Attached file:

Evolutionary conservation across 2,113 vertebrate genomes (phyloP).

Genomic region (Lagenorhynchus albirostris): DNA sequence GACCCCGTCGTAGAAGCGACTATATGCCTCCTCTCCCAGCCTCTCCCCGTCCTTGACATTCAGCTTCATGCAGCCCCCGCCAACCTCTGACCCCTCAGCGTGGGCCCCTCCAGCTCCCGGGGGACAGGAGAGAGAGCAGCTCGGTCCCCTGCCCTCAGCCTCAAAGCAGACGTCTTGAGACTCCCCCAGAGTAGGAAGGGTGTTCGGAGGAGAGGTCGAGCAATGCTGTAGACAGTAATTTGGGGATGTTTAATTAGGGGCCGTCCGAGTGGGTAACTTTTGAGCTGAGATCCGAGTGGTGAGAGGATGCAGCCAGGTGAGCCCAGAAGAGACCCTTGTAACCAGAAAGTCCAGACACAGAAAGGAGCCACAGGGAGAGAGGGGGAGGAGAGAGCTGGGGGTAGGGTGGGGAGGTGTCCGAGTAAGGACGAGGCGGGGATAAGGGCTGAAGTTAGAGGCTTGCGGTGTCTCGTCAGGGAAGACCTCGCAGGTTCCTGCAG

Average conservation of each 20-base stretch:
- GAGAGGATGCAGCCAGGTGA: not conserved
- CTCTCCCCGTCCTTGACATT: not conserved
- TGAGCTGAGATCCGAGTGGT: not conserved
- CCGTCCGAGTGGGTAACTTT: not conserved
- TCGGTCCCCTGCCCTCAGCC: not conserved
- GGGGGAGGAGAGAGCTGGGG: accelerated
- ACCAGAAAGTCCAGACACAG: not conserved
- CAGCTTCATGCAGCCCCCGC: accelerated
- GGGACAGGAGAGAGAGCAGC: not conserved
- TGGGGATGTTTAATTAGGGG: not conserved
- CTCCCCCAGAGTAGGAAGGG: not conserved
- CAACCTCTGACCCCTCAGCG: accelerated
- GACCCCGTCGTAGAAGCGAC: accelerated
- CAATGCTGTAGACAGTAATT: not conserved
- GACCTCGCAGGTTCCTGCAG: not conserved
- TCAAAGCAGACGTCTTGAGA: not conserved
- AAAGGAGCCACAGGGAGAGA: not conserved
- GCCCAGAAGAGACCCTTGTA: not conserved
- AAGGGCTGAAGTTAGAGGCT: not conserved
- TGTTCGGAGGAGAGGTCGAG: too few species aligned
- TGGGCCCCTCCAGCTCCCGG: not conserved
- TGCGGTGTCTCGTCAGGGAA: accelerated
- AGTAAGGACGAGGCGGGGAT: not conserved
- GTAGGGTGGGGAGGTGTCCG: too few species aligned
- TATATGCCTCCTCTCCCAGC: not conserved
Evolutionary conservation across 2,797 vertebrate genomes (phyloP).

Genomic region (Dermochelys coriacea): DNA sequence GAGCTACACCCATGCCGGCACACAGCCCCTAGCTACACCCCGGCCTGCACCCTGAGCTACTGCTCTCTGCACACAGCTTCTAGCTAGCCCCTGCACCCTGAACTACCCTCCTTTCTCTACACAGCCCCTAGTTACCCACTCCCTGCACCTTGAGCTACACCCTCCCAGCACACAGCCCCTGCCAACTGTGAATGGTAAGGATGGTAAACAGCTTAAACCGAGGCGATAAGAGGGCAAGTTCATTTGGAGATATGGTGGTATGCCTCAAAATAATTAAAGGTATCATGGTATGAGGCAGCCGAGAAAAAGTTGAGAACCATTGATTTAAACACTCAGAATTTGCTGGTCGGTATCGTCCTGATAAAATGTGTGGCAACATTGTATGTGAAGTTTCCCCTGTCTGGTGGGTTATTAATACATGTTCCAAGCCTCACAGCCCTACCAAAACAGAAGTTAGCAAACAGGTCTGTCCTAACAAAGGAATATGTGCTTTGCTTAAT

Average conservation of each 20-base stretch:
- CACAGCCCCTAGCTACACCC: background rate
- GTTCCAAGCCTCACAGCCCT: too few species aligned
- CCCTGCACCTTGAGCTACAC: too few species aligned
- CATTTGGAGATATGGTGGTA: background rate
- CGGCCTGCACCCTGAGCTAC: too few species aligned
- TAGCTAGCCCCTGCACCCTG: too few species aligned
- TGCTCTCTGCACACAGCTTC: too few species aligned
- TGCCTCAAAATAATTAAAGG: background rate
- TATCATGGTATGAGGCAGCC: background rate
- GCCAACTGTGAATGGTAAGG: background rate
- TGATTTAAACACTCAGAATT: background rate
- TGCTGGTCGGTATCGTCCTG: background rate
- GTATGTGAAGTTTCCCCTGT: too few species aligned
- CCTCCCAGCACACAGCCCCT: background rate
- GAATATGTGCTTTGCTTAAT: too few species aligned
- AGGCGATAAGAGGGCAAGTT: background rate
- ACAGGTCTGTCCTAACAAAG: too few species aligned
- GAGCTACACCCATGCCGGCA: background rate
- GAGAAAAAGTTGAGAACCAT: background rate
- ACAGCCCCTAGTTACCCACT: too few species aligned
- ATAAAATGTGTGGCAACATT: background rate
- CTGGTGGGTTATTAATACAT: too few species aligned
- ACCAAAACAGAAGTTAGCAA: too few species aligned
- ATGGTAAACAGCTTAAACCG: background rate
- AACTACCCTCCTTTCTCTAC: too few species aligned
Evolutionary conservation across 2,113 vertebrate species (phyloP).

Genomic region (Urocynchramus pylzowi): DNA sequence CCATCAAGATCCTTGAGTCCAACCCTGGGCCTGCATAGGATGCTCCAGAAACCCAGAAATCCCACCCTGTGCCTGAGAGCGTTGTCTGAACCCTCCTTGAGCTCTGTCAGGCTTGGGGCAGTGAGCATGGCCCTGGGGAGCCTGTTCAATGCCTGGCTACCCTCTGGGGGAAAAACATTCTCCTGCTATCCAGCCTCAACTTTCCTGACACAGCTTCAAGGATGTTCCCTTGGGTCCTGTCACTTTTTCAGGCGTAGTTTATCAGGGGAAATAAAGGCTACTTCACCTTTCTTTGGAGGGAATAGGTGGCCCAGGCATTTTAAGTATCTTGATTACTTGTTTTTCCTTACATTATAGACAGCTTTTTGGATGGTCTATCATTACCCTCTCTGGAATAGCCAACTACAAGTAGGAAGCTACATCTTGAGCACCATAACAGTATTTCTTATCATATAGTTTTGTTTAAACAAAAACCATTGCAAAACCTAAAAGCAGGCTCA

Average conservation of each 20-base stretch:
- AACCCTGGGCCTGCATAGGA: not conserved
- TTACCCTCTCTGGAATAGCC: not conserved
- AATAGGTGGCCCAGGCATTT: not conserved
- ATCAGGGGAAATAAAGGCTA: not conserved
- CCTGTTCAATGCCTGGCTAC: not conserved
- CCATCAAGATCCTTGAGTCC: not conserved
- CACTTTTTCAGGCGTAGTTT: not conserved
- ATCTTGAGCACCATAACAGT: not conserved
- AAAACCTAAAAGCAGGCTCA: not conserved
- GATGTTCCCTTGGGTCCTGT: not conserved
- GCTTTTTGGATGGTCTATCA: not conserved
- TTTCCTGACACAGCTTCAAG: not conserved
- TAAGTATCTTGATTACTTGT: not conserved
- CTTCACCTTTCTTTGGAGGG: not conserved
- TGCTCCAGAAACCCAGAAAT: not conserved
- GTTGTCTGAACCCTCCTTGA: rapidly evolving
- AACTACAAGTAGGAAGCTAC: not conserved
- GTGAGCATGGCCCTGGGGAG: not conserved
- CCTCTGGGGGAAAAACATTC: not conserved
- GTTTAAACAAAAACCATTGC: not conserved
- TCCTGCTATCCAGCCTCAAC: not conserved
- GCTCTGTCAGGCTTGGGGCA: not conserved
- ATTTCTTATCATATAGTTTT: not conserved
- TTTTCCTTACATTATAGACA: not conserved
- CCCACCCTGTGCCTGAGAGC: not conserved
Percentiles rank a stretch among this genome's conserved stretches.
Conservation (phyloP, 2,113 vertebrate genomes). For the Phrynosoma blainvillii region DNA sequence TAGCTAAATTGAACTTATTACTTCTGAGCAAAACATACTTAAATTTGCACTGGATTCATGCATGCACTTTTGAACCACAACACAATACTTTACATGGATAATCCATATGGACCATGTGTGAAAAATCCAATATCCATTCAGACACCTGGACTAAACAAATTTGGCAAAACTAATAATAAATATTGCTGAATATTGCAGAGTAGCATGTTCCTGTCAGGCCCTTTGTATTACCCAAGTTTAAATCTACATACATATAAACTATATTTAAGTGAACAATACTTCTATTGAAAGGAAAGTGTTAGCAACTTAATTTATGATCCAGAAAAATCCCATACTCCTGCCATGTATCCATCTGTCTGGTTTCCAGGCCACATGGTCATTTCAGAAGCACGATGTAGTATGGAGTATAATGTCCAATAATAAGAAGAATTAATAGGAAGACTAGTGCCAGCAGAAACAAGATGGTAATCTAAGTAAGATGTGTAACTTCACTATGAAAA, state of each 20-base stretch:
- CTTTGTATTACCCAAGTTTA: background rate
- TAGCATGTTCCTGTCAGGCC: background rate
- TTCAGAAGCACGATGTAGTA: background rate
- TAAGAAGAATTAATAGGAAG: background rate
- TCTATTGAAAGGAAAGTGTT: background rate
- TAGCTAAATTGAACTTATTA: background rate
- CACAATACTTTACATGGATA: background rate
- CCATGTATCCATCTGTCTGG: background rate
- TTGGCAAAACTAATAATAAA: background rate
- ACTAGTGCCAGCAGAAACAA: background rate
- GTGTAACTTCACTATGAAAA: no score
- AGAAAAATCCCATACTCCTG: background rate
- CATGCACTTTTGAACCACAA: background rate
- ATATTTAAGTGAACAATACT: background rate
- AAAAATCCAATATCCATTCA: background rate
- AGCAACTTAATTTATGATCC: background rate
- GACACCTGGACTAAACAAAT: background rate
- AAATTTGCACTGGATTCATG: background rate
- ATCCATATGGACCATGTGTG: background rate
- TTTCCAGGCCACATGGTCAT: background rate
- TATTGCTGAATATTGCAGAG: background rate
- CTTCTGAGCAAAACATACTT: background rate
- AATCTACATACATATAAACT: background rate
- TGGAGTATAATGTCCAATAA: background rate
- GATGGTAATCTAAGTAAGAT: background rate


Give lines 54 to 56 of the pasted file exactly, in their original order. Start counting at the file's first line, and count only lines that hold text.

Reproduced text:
- ACCAAAACAGAAGTTAGCAA: too few species aligned
- ATGGTAAACAGCTTAAACCG: background rate
- AACTACCCTCCTTTCTCTAC: too few species aligned